George O'Reilly
George O’Reilly

In a passage often echoed in our own experience, a psalmist declares in considering his physical being: “I praise You, for I am awesomely, wonderfully made ….” — Psalm 139: 14 (TNK) We can readily identify even in our age of advancement in science and medicine at the almost unbelievable complexity and the mysterious functioning of the human body. Even as our apparent knowledge of the physical aspects of the average human person goes forward with rapidity, we realize with each new step of understanding the depths of intricacy in how it all works together in a relatively healthy individual. And as the Jewish Tanakh translation puts it, we may well be “awe-struck” as we consider such things.

As individuals, if we consider well our physical person, even if we do experience some period of ill health, we can be struck by how the body responds to move toward restored balance and vitality. Medicines can help, and procedures can be life-saving, but underneath it all the vibrancy and complexity of the body striving toward life can still amaze us as we move toward recovery.

If we were to consider the thoughts of Paul on the people of God bonded together by the Spirit as being the Body of Christ, would we also be awe-struck at the design and creativity of this living thing that the Spirit has made? Would we agree with Paul that each part is integral and indispensable? Would we echo Paul’s thought that every part and its peculiar functioning is worthy of honor?

Or could we become like self-important physicians and think “our cure is the answer, our procedure the ultimate remedy”— the one necessary thing that would bring health and wholeness to the Body of Christ so often threatened by various ailments and dysfunctions?

So much of the history of medicine shows helpful remedies taken to extremes. Even in our age the procedures undertaken to heal a patient can be a delicate balancing act between “curing the disease and killing the patient,” as we could see readily in the so-often necessary use of chemotherapy.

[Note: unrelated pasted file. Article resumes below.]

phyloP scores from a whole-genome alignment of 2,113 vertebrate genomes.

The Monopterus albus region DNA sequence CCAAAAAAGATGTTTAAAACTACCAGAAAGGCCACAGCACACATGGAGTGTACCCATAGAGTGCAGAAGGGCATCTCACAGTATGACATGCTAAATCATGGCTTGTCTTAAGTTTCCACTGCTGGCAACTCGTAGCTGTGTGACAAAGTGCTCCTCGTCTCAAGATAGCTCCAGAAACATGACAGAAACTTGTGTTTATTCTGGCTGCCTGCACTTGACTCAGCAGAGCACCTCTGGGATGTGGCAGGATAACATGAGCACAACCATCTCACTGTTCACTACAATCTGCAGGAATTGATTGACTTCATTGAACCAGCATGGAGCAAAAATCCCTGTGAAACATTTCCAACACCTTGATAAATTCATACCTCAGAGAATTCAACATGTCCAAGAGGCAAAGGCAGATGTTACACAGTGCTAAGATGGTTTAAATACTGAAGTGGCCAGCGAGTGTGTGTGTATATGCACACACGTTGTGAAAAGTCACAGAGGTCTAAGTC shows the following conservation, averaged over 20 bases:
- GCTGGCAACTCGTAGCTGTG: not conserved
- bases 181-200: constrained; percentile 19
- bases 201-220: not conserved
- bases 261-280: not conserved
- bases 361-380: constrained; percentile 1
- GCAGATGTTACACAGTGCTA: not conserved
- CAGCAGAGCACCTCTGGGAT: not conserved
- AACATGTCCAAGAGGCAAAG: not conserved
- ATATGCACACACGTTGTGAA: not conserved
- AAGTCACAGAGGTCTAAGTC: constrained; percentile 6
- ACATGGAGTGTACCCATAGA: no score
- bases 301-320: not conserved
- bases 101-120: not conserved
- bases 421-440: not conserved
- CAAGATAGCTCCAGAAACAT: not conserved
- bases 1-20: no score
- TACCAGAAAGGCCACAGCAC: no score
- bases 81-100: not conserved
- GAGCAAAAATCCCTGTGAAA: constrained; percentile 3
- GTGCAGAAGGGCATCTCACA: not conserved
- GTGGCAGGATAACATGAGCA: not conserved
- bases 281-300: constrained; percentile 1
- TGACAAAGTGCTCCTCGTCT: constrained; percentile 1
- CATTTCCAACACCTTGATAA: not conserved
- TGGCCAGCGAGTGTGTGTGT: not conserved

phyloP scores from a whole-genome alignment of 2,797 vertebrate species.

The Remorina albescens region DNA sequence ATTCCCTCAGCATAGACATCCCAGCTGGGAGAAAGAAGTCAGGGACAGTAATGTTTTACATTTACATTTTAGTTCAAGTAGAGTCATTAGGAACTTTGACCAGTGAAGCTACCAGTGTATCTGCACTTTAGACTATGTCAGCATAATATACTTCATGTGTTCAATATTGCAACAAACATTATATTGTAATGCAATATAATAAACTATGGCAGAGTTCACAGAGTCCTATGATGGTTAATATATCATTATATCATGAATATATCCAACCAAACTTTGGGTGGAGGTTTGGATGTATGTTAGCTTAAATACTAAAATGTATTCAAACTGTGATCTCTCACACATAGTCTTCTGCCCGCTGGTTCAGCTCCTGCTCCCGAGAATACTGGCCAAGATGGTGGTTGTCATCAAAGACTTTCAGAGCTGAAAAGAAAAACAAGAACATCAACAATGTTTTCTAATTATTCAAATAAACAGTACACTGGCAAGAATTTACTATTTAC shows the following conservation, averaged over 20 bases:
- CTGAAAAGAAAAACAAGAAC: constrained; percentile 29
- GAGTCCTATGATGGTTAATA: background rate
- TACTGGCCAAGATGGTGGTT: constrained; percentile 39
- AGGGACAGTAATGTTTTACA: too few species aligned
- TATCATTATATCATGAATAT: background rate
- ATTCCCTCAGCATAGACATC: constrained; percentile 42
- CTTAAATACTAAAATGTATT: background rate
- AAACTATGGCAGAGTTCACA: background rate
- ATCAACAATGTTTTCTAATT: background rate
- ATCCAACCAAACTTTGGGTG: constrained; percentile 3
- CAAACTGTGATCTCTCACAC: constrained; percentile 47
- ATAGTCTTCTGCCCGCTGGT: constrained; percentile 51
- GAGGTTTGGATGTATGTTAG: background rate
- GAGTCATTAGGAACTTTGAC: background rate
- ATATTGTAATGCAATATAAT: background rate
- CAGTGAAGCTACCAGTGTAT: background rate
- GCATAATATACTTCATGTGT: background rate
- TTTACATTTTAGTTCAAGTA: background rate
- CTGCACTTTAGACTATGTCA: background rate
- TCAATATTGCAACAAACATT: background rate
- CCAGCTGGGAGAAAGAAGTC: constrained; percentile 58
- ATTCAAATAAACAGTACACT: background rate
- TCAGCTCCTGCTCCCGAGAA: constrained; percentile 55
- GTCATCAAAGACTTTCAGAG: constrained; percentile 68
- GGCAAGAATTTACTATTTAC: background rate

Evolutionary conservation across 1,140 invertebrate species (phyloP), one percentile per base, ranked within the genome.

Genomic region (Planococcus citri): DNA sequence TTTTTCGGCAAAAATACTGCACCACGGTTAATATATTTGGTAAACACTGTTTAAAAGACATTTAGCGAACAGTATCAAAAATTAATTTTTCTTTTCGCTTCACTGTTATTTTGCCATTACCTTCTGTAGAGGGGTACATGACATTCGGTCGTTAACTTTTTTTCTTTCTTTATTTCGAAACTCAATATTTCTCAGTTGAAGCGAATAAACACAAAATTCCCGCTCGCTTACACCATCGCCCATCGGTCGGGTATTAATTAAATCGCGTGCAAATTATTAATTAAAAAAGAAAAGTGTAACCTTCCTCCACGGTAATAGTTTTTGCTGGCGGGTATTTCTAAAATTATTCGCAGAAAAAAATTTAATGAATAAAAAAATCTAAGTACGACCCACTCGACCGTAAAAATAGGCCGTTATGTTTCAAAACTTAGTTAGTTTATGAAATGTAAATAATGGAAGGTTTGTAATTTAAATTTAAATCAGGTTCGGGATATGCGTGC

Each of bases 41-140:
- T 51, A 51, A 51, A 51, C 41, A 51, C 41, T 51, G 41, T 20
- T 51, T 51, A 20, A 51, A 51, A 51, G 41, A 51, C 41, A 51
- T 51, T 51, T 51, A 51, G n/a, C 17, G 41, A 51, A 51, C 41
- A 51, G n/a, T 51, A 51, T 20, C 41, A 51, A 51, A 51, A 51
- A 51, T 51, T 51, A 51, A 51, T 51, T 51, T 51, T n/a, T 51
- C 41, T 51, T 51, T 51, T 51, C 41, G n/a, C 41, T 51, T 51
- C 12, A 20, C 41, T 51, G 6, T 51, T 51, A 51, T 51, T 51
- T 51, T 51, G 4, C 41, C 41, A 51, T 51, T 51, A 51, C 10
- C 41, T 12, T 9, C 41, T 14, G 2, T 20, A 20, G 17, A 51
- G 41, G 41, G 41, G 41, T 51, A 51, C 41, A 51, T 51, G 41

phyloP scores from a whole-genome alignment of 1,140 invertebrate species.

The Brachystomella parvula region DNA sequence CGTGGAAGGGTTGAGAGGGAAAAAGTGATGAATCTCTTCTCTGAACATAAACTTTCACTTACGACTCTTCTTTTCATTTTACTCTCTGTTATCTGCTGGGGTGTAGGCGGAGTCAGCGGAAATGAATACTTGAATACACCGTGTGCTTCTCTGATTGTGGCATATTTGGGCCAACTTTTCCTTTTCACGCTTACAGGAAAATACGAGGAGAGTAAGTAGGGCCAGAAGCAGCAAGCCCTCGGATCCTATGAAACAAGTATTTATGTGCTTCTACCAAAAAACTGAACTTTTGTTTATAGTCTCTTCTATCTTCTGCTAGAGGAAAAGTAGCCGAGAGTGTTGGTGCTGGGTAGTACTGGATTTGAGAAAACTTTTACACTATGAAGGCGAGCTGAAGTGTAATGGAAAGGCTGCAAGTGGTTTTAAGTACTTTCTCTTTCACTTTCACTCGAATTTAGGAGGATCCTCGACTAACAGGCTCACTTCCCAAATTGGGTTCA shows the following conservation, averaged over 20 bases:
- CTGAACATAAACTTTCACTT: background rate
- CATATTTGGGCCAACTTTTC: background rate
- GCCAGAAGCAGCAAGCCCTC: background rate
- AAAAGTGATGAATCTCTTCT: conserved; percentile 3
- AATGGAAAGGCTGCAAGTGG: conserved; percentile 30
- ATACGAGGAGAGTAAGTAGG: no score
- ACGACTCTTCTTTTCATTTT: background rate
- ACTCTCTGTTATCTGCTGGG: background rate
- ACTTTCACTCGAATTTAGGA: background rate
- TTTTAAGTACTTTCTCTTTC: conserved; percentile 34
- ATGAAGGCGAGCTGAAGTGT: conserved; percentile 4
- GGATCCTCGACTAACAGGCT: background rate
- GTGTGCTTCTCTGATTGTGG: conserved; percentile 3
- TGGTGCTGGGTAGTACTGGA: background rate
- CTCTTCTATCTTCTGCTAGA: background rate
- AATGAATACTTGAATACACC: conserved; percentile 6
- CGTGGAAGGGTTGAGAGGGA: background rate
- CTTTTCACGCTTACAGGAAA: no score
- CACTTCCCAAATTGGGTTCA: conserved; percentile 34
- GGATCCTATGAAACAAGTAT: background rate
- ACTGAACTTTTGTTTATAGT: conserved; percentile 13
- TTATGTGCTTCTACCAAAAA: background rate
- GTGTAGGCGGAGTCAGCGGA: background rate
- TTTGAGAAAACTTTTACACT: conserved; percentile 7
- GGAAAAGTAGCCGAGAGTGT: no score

When you hear someone strongly arguing for some approach to “restoring the Body of Christ,” do you ever have a nagging feeling that they have forgotten what the Creator has done? Have you ever suspected that this or that prescription was actually an overdose of “justice, repentance, this cure or that” which might actuality threaten the health and life of the patient? Have you ever wondered if some of the remedies so strongly advocated among those contending for their particular emphasis in “Body medicine” might be out of balance when the organic functioning of the Body of Christ is taken into account?

When I hear especially competitive approaches to establishing the greatest “health” in the Body of Christ argue that their understanding alone will bring what is necessary for wholeness to return to the Body of Christ suffering in some apparent state of diminished health, I can wonder if a bit of humility from all sides might well be in order. Oh, I can see how this practitioner or that might personally be more satisfied and at peace if their approach “won the day.” But would this be a bit like our human body having various parts arguing that what they need be elevated to the primary need of each and every part and even of the body as a whole?

Do we believe that what God is about creating in His work in His people to be the Body of Christ is every bit as awesome and wonderful as any one mere human body? I admit, when I look around, sometimes I think, “Perhaps not!”

— Pastor George O’Reilly, Year of Covenant Facilitator